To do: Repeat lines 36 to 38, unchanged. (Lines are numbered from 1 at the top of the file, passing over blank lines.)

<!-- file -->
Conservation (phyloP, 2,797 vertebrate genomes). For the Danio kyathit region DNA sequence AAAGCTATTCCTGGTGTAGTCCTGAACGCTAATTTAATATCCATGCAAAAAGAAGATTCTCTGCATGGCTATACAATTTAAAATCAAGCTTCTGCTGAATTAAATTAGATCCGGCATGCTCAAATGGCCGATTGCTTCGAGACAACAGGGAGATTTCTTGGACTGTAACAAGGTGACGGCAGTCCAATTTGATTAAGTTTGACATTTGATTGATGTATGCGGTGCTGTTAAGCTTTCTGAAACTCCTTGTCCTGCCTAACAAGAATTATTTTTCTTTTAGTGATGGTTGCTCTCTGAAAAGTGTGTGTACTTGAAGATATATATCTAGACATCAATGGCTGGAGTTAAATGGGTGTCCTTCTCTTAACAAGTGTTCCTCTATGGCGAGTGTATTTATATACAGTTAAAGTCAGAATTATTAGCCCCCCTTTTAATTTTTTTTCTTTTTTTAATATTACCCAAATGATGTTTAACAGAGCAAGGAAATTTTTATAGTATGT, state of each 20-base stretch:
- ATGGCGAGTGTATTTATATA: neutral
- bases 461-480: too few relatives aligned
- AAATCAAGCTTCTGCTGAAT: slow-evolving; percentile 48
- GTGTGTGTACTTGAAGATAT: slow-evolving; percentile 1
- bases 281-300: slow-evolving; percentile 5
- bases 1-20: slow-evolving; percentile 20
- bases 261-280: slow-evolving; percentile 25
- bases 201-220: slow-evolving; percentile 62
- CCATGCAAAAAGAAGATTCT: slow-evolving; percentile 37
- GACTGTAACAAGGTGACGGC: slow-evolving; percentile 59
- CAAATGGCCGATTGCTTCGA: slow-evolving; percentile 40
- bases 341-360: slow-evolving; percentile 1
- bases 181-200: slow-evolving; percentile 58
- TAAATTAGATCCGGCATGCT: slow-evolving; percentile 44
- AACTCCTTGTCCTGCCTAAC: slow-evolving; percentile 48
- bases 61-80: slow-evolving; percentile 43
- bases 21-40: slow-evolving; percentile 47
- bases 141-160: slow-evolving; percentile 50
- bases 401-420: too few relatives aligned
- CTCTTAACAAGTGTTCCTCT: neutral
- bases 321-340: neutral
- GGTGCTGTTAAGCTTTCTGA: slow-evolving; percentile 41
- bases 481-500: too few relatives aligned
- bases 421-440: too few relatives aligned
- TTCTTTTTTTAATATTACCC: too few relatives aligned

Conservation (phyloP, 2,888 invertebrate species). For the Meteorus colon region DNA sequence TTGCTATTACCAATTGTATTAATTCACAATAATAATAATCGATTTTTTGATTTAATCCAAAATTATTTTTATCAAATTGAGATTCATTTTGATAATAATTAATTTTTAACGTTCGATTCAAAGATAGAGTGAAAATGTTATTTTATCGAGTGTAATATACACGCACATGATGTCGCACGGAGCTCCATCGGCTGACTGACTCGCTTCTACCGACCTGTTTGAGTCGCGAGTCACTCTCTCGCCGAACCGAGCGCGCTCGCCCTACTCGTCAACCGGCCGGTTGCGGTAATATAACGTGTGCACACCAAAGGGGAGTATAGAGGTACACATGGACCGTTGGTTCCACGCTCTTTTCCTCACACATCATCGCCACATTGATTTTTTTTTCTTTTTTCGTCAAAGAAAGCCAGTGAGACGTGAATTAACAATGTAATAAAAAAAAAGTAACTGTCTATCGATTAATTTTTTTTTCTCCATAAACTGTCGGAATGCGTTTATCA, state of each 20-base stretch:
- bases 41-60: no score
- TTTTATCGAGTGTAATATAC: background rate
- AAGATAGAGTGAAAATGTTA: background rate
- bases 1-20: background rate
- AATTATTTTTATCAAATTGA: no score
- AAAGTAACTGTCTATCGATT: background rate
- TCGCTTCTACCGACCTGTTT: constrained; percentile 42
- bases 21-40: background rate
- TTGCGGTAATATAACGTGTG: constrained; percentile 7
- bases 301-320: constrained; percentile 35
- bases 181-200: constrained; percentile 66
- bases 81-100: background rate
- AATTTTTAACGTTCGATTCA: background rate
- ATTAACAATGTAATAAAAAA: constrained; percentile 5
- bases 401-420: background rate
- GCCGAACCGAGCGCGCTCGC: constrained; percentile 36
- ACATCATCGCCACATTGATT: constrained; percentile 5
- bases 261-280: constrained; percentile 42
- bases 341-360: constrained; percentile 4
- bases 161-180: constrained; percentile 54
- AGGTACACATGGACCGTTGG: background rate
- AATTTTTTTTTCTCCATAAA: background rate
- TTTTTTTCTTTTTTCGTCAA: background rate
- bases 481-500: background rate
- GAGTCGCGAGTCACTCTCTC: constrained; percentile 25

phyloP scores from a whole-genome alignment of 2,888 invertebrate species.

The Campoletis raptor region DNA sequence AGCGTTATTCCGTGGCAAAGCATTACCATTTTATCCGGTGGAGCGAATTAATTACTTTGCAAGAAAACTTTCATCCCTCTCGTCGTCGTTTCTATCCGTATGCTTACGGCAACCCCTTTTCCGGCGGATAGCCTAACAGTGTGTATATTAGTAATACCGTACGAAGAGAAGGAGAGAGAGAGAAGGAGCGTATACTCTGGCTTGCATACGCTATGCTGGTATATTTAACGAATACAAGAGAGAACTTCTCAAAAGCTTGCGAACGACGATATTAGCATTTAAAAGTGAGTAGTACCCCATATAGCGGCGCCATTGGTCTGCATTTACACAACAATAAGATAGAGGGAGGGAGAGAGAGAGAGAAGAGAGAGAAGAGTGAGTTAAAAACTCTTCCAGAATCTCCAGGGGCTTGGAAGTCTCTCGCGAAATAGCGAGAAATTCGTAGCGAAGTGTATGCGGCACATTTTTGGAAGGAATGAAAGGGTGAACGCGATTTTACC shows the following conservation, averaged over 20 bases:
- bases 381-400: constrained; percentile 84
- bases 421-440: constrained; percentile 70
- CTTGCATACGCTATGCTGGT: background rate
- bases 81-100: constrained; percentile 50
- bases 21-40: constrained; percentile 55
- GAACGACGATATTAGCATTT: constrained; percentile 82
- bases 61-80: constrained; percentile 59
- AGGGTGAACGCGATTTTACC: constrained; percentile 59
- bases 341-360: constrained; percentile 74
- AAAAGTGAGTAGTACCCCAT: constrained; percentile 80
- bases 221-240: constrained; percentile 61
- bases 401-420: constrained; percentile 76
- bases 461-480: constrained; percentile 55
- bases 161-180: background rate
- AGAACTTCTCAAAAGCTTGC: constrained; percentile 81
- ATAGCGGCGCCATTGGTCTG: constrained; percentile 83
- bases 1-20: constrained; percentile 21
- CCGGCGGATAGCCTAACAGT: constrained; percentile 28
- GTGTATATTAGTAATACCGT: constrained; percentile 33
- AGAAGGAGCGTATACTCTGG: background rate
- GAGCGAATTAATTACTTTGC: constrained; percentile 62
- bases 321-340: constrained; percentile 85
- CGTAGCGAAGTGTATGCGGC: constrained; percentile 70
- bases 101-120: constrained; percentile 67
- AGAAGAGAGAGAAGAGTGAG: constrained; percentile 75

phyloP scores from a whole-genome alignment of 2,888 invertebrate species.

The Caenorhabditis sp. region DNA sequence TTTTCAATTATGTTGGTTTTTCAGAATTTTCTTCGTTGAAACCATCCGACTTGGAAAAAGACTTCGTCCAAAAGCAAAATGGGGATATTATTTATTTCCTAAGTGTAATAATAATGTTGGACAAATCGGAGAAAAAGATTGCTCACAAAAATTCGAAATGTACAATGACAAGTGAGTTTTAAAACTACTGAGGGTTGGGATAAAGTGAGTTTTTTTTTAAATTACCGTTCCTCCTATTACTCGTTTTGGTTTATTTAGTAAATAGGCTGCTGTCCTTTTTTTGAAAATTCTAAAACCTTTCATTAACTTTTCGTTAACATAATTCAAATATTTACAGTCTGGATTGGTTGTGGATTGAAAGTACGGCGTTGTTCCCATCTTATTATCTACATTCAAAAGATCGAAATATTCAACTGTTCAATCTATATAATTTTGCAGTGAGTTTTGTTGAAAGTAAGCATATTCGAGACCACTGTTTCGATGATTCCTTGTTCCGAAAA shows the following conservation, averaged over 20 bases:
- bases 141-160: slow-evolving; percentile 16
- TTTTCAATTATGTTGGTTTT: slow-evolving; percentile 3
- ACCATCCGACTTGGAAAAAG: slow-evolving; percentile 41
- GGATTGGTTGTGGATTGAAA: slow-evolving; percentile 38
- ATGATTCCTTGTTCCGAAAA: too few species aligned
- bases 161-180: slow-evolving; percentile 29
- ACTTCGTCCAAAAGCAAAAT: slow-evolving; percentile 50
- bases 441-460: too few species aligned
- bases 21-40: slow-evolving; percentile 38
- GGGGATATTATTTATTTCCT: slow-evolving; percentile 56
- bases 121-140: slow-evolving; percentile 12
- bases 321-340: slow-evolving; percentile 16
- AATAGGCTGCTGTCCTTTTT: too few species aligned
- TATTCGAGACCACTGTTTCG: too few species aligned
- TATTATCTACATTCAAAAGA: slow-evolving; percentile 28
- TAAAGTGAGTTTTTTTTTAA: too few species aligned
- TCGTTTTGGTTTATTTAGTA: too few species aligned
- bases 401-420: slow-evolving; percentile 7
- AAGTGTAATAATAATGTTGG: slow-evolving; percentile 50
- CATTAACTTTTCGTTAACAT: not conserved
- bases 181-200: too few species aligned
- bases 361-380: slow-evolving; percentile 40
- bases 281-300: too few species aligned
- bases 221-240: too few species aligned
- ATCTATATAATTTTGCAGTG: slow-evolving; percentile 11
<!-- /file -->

- TTGCGGTAATATAACGTGTG: constrained; percentile 7
- bases 301-320: constrained; percentile 35
- bases 181-200: constrained; percentile 66